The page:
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Toronto man likely developed PTSD after dismembering mother, Crown psychiatrist tells court

Click to play video: 'Court hears conflicting testimony from psychiatrists in trial of Toronto man accused of murdering his mother'
Court hears conflicting testimony from psychiatrists in trial of Toronto man accused of murdering his mother
WATCH: Court hears conflicting testimony from psychiatrists in trial of Toronto man accused of murdering his mother

Warning: This story contains graphic and disturbing descriptions. Discretion is strongly advised. 

A forensic psychiatrist hired by the Crown at the second-degree murder trial for Dallas Ly told a jury that while she believes Ly was a victim of child abuse at the hands of his mother, she does not agree with a psychiatrist for the defence who diagnosed Ly with having post-traumatic stress disorder (PTSD) when he killed his mother.

Dr. Alina Iosif was called as a reply witness for the Crown Tuesday after the defence closed its case.

Dallas Ly has admitted to fatally stabbing his mother, Tien Ly, on the night of March 27, 2022, in the Leslieville condominium they shared but testified he never meant to kill her. Ly said he told his mother he was moving out and was going to live with his aunt. The 23-year-old testified that caused his mom to become enraged, she threatened to kill him and his aunt and a scuffle began.

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Iosif’s testimony comes just a day after Dr. Mitesh Patel, a forensic psychiatrist called as a witness for the defence, testified that after performing two assessments of Ly, including three interviews between February and April 2024, he diagnosed him with PTSD and major depressive disorder at the time of the incident.

Patel told the jury the PTSD was a result of a significant and long-standing history of severe childhood abuse and neglect that continued into his teenage years.

Dallas Ly testifies during his second-degree murder trial in Toronto. Pam Davies

Iosif testified she was not hired to assess Ly, but rather to do a “peer review” of Patel’s assessment based on his written reports and watching Patel and Ly testify in court. She never interviewed Ly herself and admits there were limitations to her report.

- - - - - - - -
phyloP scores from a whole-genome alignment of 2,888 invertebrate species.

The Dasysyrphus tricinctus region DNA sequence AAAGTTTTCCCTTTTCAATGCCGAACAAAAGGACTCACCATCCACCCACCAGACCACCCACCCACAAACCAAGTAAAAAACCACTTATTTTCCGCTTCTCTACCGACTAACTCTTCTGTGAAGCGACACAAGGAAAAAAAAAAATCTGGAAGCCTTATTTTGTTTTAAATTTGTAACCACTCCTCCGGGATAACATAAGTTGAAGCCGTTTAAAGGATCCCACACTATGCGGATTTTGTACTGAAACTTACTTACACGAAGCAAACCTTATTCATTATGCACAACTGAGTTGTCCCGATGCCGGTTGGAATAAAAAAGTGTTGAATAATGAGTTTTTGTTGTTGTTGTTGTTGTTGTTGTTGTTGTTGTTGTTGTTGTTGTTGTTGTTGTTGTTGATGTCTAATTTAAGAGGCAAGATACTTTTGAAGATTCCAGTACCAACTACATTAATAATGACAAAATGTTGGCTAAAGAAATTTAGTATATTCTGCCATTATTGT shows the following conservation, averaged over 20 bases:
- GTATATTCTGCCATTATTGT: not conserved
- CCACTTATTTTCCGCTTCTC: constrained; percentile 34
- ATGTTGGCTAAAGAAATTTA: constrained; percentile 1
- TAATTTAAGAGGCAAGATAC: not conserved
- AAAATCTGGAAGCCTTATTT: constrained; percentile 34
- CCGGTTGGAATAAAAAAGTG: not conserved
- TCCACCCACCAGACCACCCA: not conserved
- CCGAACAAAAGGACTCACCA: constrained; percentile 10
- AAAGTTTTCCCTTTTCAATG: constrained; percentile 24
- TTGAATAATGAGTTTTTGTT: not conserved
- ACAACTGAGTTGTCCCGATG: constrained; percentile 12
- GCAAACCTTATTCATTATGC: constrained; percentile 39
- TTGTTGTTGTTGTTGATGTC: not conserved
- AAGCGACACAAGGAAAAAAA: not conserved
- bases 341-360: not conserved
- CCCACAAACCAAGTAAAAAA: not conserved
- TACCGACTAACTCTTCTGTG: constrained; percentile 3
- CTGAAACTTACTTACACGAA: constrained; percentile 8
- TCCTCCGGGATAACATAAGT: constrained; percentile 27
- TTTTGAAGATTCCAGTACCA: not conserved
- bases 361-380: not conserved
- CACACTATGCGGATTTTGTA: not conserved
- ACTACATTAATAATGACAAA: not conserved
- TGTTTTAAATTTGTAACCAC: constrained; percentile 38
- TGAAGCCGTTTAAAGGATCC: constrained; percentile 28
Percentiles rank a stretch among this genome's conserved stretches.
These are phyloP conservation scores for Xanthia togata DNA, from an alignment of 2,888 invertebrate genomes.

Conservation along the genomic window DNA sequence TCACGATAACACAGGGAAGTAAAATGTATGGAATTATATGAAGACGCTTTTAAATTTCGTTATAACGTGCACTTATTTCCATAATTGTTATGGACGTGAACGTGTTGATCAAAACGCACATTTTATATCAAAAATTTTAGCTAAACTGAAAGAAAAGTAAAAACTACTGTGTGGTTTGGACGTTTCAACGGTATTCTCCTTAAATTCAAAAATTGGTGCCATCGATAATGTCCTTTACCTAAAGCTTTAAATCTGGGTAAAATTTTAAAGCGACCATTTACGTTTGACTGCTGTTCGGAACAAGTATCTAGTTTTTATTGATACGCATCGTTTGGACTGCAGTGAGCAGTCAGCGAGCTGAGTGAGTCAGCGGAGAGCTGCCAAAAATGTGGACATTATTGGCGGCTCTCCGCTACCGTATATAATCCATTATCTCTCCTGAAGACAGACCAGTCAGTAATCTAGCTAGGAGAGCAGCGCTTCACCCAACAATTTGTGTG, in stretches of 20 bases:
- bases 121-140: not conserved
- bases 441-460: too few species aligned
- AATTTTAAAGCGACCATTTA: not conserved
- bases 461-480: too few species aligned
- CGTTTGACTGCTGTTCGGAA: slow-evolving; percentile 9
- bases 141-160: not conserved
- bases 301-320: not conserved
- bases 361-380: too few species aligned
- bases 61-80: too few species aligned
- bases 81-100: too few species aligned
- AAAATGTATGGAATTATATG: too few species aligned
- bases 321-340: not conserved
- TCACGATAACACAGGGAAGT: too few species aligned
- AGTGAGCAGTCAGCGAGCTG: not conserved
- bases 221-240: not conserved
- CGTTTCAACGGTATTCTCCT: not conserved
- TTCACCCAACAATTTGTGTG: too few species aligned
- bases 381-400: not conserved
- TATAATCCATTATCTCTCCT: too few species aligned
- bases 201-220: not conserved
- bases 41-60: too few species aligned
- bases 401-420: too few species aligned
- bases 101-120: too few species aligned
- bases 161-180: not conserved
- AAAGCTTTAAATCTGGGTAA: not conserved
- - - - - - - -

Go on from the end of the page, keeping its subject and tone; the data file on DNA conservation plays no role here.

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Iosif said in her opinion, Ly’s PTSD only began after he killed his mother.

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“He kills his mother in a way that is particularly gruesome,” she told the court.

“Following this, Mr. Ly experiences intrusion symptoms, he has flashbacks of the index offence and he has nightmares in which he’s chased by zombies at the Eaton’s Centre. It’s not exactly what happened but you can see the parallels. He was arrested at the Eaton’s Centre. These are intrusion symptoms that are related to the trauma that occurred at the time of the index offence.”

Iosif said that after seeing Ly take the stand in his own defence last week, his sincerity and reliability in giving details about his mother’s treatment during his formative years and the photos of the scars on his back caused by a back-scratcher with a sharpened edge persuaded her that he had suffered physical and emotional abuse.

During cross-examination, Iosif was asked if it was the first time she had written a report after watching someone testify in court, which it was. She also agreed with defence counsel Jessyca Greenwood, who suggested it was the Crown’s idea to write such a report.

“You’re doing a peer review of Patel’s work and critique so you would agree with me, then, that you on your own cannot provide a diagnosis of Mr. Ly?” Greenwood queried.

Iosif agreed that all she can say is where she believes Patel’s assessment is deficient.

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From left to right: Defence lawyer Jessyca Greenwood, Justice Alfred O’Marra and Dallas Ly. Pam Davies

Greenwood suggested that after the defence sent Patel’s report to the Crown, Iosif provided a short summary to the Crown on April 12, 2024, in which she wrote that she did not agree with Patel’s diagnosis, before seeing Ly testify.

“I said then the criteria for PTSD predating the homicide were not met,” Iosif replied.

Greenwood asked Iosif if she had concerns about “confirmation bias” in light of that. Iosif said she didn’t know what confirmation bias was.

Greenwood asked Iosif if it’s possible that Ly had PTSD prior to the offence since it’s true that people who have suffered child abuse have a high rate of PTSD.

“I think it’s in the realm of possibility but I have no basis for that diagnosis,” Iosif said.

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Closing arguments are expected to be heard on Thursday before the judge instructs the jury next week.

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